The annual IBcon intelligent buildings conference always delivers on thought-provoking discussions and fresh insights about the intersections of technologies, policies and financial drivers in the commercial real estate sector.
The Smart Grid itself is the convergence of IT and OT (operating technologies). Smart commercial buildings — both office and multi-family residential — are experiencing a similar convergence of facilities management (the building analog to utility OT) and IT solutions. Not surprisingly, that means disruptions for the status quo.
As noted in my previous blogs, buildings use 40 percent of all energy in the U.S. The National Academy of Sciences reported that if buildings fully deployed available energy efficiency technologies and programs, we could avoid construction of new electricity-generating plants until 2030. The good news is that the building sector is paying attention to the potential benefits of EE, demand response and distributed energy resources.
Building owners and facilities managers care about top line and bottom line numbers to create a healthy net operating income. NOI is the income of a property after operating expenses, which include energy costs.
A quick glance around the IBcon exhibit floor confirmed that heating, ventilation and air conditioning remains the biggest energy consumer in a building. It's the low-hanging fruit with regards to energy management companies with solutions that can pinpoint when, how and where HVAC is operating. It's a major revelation and operating expense reduction when a facilities manager learns that an errant command starts the HVAC system in an office building at 1 a.m. instead of 7 a.m. A simple adjustment can have a meaningful impact to this property's NOI.
But like the grid itself, buildings are relatively dumb. The evolutionary and revolutionary drivers that are impacting the transition from today's grid to tomorrow's Smart Grid parallel the transformations from today's structures to tomorrow's smart buildings.
The same sensors and mostly wireless technologies that are the basis of numerous grid upgrades are disrupting buildings in similar ways. Building evolutions go well beyond machine-to-machine applications that deliver remote monitoring and control of building HVAC and lighting. Leveraging policies that encourage DR and harnessing initiatives such as OpenADR allow more buildings to participate as prosumers by automating DR transactions. More capital for EE upgrades is available in the form of green banks and other innovative financing mechanisms for property owners and managers.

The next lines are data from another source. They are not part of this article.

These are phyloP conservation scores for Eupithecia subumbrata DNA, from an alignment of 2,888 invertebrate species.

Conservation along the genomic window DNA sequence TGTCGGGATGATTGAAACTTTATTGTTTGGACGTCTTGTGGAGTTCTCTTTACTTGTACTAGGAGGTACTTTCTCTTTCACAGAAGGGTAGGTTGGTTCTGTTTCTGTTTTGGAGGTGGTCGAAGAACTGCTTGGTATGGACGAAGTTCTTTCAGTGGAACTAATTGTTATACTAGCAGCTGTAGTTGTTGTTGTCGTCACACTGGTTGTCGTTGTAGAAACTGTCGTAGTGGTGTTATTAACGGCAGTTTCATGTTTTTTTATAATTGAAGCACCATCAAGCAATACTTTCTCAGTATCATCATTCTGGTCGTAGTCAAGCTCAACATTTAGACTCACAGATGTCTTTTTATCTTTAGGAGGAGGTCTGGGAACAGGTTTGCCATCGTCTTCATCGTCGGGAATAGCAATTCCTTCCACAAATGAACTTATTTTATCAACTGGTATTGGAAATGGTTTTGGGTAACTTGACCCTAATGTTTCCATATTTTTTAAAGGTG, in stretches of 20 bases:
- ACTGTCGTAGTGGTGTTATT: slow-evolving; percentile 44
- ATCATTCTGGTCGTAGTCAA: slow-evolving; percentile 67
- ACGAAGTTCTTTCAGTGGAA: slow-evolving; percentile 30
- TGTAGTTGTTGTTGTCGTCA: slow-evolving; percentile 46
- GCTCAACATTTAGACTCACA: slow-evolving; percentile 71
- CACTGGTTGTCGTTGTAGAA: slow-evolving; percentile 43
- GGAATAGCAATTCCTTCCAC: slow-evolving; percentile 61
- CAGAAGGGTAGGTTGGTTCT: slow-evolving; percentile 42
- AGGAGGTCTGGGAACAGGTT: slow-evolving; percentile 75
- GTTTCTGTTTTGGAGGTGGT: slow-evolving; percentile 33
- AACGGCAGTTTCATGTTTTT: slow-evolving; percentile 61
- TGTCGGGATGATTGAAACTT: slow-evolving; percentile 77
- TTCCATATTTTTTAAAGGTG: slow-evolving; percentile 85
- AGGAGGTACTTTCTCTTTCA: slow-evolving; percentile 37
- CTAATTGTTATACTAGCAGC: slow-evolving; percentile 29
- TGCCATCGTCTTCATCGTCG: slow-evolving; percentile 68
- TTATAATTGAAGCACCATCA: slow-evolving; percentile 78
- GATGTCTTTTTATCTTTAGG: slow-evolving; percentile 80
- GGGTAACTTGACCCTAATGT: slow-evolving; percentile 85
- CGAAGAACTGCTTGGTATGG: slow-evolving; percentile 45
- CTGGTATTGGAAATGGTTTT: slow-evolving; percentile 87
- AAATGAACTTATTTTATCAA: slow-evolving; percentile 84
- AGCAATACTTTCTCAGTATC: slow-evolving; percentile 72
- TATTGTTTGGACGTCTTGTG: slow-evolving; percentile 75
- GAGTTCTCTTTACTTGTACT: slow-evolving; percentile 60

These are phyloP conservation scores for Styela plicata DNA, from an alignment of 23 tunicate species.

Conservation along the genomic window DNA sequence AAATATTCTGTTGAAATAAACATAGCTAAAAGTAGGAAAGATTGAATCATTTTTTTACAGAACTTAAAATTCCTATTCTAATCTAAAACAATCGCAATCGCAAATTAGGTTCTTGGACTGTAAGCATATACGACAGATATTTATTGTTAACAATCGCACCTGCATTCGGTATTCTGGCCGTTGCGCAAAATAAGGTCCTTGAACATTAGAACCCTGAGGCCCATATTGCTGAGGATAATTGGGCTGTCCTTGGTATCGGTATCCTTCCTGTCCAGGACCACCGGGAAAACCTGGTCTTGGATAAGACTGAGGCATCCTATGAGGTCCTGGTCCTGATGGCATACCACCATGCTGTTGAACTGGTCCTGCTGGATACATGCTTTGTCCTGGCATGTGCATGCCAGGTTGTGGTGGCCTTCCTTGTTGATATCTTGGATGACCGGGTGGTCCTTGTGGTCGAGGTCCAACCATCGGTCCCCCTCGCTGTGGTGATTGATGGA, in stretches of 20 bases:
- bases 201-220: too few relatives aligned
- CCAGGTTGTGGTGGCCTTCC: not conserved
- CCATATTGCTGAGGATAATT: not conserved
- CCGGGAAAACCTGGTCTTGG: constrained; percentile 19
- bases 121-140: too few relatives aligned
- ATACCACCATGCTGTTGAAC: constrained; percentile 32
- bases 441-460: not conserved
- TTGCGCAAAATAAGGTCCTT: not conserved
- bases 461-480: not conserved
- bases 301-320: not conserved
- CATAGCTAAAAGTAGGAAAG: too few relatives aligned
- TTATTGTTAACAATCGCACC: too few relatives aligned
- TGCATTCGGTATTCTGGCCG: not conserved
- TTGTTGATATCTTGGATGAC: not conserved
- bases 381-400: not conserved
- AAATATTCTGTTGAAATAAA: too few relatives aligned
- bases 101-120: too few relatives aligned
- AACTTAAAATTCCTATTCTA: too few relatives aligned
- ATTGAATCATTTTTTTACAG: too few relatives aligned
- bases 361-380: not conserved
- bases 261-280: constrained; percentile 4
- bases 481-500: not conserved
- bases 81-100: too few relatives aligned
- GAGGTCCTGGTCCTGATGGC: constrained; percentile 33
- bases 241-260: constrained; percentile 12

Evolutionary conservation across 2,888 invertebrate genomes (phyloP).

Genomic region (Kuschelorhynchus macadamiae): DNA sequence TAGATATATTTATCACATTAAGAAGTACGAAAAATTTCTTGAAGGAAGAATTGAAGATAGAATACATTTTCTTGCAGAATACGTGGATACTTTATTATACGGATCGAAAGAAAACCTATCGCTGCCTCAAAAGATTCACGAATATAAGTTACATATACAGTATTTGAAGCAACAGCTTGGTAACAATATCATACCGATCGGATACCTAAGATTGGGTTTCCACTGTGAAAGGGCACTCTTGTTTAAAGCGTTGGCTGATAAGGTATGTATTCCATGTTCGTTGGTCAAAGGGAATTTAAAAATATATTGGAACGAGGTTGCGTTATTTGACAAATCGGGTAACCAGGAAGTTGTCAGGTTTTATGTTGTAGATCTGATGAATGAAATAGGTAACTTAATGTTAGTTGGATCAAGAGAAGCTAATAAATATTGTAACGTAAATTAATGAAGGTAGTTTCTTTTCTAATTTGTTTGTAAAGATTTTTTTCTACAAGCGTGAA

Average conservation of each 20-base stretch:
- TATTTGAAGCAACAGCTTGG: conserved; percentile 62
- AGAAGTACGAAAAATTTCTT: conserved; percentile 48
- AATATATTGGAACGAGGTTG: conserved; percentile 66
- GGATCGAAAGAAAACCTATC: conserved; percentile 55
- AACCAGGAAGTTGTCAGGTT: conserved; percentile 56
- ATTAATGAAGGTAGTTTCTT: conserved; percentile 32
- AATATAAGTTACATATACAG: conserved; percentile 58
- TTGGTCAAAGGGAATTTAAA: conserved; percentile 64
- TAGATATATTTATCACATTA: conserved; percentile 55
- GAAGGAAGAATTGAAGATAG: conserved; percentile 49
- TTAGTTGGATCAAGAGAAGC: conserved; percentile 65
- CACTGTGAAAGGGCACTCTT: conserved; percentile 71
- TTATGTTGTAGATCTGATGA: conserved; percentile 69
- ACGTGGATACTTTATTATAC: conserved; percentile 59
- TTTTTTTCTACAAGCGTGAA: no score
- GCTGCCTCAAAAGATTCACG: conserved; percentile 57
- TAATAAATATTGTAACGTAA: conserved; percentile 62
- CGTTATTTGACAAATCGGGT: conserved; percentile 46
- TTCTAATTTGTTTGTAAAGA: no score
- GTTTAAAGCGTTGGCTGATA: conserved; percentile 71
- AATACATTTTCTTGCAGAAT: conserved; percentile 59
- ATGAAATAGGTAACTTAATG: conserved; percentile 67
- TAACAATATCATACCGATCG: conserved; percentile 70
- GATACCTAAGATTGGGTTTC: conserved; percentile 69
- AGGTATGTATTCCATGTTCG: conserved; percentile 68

The revolutionary impacts to the building sector occur in DER. For instance, the Shanghai Tower incorporates wind turbines in its roof to generate enough power to provision the building's exterior lighting. The second tallest building in the world also deploys its own co-generation system to operate a number of building systems. That gives it some important resiliency from any service interruptions from the power grid.
It's the early days for fully integrated DER in buildings, and over time we'll see more solutions that make them net zero or capable of sending electricity back to the grid.
Similar sectors — same problems?
Other interesting parallels or similarities exist between the electric and commercial building sectors. For instance, both share several other characteristics.
Their markets in the U.S. are fragmented. For the electric sector, over 3,000 utilities and 50 state regulatory agencies plus federal agencies have jurisdiction over utilities. However, building codes and permitting processes reflect "local control" distinctions down to the municipal and county level. If one sector would benefit from some reductions in process friction via standardization, it is the building sector.
It is conservative and protective of the status quo. The building industry has not changed substantially in over 80 years. Construction techniques haven't changed much for centuries with most buildings fabricated onsite. Utilities haven't changed much since Thomas Edison.
Asset designs and configurations are built for the long term but disconnected from consumers. Utilities built grids with inherent limitations and fragilities that get in the way of consumer expectations and prosumer transformations. Building construction doesn't always reflect usage, requiring expensive upgrades and changes to accommodate end user needs.
Data changes the way business is done. Data volume, variety, velocity and veracity are disrupting traditional business processes and creating significant challenges in reskilling people to these changes.
Of course, there is one important distinction between these two sectors: The commercial building sector is extremely competitive, not organized as a monopoly. Building occupants have choices for office and residential space, and base their decisions on multiple factors including cost. The fear of declining occupancy and losing tenants keeps property managers awake at night.
However, given the increased abilities for buildings to reduce energy requirements and generate their own electricity, the fear of declining customer bases and revenues may keep utility executives awake at night, too.